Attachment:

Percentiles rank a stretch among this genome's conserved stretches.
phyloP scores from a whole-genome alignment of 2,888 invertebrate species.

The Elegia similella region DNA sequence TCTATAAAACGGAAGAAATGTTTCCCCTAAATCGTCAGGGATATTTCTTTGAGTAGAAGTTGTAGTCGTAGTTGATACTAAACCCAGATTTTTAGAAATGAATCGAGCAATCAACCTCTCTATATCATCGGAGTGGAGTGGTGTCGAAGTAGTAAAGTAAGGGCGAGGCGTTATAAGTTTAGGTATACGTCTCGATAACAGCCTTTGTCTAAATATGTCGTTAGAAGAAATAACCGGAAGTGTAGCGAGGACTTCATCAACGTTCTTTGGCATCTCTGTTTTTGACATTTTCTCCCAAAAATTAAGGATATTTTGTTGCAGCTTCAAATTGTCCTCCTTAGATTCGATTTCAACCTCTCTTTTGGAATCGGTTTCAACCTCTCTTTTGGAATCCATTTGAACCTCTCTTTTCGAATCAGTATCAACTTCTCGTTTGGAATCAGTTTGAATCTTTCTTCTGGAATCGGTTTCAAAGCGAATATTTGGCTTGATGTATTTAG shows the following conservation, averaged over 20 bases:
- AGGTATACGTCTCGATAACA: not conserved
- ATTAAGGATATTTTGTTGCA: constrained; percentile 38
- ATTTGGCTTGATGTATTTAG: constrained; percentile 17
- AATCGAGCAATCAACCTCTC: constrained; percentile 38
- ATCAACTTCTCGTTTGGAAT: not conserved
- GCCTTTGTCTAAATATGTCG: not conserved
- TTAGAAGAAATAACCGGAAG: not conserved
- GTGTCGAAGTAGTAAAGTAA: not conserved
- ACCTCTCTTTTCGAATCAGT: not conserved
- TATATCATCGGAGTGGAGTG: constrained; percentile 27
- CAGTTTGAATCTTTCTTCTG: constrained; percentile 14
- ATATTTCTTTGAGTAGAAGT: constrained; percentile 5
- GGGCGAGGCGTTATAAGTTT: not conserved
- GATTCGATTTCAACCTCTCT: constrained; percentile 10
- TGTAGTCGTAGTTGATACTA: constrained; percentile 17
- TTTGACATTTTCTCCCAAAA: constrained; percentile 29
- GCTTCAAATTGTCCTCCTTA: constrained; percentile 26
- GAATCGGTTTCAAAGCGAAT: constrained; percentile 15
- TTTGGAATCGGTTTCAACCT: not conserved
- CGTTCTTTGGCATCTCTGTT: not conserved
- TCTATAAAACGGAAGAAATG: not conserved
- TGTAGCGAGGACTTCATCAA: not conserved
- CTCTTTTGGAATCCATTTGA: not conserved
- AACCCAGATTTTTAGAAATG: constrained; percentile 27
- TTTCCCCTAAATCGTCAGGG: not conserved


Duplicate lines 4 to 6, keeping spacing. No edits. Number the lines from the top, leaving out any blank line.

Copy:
- AGGTATACGTCTCGATAACA: not conserved
- ATTAAGGATATTTTGTTGCA: constrained; percentile 38
- ATTTGGCTTGATGTATTTAG: constrained; percentile 17